As a first step in the study, Parker decided to conduct a regression-based analysis of the various factors thought to affect Columbia’s profitability. The first is the relative size of leading competitors in the relevant market, measured at the Standard Metropolitan Statistical Area (SMSA) level. Given the pricing, marketing, and average-cost advantages that accompany large relative size, Columbia’s market share, MS, in each area is expected to have a positive effect on profitability. The market concentration ratio, CR, measured as the combined market share of the four largest competitors in any given market, is expected to have a negative effect on Columbia’s profitability given the stiff competition from large, well-financed rivals. Of course, the expected negative effect of high concentration on Columbia profitability contrasts with the positive influence of high concentration on industry profits that is sometimes observed.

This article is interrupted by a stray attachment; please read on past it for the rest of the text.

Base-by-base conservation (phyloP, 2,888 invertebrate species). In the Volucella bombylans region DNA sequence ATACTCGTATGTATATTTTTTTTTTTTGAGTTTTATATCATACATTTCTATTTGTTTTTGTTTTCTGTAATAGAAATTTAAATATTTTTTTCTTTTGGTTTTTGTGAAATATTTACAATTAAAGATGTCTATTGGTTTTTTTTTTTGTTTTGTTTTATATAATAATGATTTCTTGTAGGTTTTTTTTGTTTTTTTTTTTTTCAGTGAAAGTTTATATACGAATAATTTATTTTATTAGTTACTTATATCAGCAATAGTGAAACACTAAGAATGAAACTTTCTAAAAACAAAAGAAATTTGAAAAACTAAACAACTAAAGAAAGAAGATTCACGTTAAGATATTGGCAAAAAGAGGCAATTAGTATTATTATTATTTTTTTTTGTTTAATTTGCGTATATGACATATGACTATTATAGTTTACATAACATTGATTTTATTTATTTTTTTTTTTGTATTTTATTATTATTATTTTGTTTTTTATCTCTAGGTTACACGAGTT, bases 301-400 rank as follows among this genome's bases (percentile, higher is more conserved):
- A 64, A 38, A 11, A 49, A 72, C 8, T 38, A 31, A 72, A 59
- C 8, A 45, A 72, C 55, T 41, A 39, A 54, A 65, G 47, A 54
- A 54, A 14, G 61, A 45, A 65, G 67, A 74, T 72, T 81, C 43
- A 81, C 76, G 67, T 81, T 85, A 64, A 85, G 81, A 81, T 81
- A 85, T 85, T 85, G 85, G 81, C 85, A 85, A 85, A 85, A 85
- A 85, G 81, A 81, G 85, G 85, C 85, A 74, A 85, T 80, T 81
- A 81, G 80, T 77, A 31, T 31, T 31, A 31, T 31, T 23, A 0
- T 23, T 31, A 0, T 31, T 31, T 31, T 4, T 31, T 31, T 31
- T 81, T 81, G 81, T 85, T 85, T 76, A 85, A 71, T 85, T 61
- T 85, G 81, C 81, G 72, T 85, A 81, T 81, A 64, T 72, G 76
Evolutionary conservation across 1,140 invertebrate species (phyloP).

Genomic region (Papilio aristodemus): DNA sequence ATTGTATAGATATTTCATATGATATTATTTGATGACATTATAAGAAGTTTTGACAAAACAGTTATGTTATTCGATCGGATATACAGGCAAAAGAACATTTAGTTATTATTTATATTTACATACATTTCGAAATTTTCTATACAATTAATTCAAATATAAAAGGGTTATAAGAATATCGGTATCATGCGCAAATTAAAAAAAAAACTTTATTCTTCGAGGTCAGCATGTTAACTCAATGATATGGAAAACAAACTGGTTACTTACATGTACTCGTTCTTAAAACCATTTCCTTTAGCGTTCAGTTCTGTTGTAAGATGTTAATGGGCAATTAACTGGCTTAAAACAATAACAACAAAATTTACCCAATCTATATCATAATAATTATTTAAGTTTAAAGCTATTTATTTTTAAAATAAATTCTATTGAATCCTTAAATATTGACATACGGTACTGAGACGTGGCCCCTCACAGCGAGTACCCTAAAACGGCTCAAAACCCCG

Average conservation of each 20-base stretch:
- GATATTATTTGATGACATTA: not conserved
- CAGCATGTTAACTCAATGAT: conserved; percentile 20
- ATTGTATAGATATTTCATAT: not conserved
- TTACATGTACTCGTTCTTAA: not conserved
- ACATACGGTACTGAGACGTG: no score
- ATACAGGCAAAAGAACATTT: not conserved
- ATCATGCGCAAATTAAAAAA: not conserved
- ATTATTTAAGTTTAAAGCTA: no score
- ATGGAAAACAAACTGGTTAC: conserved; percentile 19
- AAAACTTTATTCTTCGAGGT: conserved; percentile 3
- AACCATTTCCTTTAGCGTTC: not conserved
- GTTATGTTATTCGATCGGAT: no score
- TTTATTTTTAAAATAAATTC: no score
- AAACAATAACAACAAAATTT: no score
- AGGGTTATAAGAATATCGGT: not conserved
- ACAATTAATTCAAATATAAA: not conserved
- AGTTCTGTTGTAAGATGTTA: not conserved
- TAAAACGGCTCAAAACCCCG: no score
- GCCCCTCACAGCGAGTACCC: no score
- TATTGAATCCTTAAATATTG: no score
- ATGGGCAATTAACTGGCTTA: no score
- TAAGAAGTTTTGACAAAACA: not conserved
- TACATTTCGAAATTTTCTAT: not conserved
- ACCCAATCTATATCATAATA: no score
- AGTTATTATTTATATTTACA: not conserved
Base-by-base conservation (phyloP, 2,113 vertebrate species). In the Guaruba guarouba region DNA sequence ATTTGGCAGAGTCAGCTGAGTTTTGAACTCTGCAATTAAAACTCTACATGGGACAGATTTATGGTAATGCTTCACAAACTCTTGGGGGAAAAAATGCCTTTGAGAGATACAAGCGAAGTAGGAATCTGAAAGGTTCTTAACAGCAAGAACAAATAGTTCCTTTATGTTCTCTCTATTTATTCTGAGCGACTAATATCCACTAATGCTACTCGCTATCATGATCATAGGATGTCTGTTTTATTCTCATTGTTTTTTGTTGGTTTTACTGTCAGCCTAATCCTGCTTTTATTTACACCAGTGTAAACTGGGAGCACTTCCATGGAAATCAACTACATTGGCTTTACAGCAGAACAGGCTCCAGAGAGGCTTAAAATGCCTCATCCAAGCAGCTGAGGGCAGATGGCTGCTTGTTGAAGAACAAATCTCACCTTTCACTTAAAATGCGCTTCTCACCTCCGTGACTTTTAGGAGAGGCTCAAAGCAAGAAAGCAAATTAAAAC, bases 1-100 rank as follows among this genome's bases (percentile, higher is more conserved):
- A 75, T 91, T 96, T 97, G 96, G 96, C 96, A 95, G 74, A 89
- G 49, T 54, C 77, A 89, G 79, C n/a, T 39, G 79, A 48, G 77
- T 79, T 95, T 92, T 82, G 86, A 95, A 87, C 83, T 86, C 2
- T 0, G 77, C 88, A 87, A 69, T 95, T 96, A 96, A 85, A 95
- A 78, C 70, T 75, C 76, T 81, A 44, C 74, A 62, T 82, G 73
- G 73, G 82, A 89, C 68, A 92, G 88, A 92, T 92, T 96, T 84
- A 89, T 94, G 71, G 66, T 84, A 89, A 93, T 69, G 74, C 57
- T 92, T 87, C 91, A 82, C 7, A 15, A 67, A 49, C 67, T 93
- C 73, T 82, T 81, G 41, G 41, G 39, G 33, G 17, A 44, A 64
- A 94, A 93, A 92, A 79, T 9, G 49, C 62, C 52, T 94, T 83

Both capital intensity, K/S, measured by the ratio of the book value of assets to sales, and advertising intensity, A/S, measured by the advertising-to-sales ratio, are expected to exert positive influences on profitability. Given that profitability is measured by Columbia’s gross profit margin, the coefficient on capital intensity measured Columbia’s return on tangible investment. Similarly, the coefficient on the advertising variable measures the profit effects of advertising. Growth, GR, measured by the geometric mean rate of change in total disposable income in each market, is expected to have a positive influence on Columbia’s profitability, because some disequilibrium in industry demand and supply conditions is often observed in rapidly growing areas. Columbia’s proprietary information is shown in Table 13.3